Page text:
Think of specific words that will describe your topic ideas and start typing them into the UCC Library Catalog or a UCC database. In the catalog, try to be a bit more basic in your search terms, where as in the databases, you can use a more narrowed focus with specific keywords and phrases. When using phrases, place quotation marks around your terms, so they are searchable as a phrase rather than individual words.
See which search terms work and which don’t. In the articles that are relevant to your topic, find the Subject Terms. These are terms the database recognizes and uses to find more articles with the same topic. Ask a Librarian for help with search strategies like subject terms or which database is the best for your topic.
If you find a book, look at the table of contents or the back index, to see if it has some information about your topic specifics. If you retrieve a list of database articles, find the article abstract and read it. It’ll give you a good idea of the article’s contents so you can make an informed decision to include it (or not) with the other articles you’ve collected. It will also give you new ideas and keywords to search.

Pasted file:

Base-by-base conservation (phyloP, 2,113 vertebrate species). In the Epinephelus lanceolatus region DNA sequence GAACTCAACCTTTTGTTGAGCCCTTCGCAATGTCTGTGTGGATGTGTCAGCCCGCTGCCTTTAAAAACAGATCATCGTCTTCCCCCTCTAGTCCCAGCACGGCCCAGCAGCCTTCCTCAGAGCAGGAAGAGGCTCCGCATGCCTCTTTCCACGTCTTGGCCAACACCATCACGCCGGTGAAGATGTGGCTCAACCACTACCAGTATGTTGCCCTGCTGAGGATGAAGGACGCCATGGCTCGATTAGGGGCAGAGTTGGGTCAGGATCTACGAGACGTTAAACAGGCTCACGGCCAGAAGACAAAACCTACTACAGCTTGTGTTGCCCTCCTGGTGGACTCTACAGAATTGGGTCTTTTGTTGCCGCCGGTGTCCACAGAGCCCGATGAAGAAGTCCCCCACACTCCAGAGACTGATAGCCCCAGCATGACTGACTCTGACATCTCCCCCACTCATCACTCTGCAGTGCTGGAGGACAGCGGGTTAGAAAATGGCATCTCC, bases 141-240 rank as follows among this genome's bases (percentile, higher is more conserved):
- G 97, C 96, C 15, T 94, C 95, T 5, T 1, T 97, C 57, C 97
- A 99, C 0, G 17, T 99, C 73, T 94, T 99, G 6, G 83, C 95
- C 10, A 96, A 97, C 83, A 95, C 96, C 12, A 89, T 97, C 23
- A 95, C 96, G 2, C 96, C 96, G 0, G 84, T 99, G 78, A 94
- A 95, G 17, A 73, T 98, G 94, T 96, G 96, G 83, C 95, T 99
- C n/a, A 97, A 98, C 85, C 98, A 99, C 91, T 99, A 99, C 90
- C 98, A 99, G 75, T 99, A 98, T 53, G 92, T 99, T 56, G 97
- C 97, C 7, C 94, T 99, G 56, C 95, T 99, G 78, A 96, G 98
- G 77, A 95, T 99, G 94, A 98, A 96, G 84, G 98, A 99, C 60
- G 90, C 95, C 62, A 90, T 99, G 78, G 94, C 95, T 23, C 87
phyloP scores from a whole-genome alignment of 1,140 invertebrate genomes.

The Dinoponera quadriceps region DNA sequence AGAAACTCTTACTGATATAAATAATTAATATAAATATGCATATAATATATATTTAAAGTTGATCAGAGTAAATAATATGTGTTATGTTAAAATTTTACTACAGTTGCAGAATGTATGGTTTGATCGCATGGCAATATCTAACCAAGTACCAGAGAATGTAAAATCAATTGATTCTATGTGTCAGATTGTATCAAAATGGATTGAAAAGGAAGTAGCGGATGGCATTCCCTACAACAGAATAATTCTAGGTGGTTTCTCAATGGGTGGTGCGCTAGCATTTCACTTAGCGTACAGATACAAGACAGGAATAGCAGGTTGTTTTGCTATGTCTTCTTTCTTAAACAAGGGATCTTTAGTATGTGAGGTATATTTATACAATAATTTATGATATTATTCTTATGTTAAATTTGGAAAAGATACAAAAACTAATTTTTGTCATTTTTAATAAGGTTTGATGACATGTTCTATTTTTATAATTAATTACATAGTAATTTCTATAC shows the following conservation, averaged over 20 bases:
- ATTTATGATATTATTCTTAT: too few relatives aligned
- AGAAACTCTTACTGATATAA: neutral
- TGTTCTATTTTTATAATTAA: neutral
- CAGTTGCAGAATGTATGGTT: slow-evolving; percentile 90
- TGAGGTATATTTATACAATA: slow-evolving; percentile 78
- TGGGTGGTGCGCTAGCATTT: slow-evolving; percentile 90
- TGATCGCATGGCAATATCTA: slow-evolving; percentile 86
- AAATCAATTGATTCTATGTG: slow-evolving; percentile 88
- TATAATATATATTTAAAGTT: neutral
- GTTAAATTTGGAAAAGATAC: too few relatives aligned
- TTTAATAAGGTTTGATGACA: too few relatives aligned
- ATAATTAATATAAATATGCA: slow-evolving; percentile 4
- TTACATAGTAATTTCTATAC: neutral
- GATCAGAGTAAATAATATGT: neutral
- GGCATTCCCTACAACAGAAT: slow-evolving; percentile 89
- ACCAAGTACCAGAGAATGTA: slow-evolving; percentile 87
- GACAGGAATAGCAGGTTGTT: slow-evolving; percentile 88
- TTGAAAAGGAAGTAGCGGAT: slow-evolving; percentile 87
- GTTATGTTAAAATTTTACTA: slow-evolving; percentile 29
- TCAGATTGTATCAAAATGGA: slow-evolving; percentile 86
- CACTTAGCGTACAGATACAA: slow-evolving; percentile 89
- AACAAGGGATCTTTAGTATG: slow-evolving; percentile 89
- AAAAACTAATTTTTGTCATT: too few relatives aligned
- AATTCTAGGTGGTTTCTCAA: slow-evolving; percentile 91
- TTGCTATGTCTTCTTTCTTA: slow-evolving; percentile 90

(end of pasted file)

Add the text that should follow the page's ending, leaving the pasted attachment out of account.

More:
Try to select more than just the required amount of articles because you’re going to be eliminating some of your sources later. Make sure you take down the information such as what database it came from, what book, what website, etc., so you won’t have to go back to do it later.
Starting Your Research
This is when you read beyond the abstracts of the articles. If none of the articles contain the information you’re seeking, the terms may not have been a perfect fit. That’s okay. Go back into the databases and try again. Use some of the new search terms and keywords you’ve found in your reading and in the articles' Subject Terms.
Quote, paraphrase, or outline important ideas from the materials that you have read. Be sure to cite your sources and give proper credit to those who have helped develop the ideas that you are using. Jot down the author, title, publisher, date of publication, and page number of all sources that you use. It is a good idea that you do this as you proceed, rather than waiting and coming back to a source. This will save you from having to find a passage a second time and it will help you keep track of what belongs to the author and what belongs to you. And it means you won’t have to go back later to try and find this information
Creating an Outline
Try outlining your ideas. Outlining is a way to organize your information into a series of well-ordered and understandable thoughts. What ideas are your main points and what ideas are supporting information. You may also find gaps in your ideas and reasoning. Use the outline to give yourself a better idea of what structure your paper is going to take. It will create a map for where information should be placed; how the placement of the information will create a flow of ideas.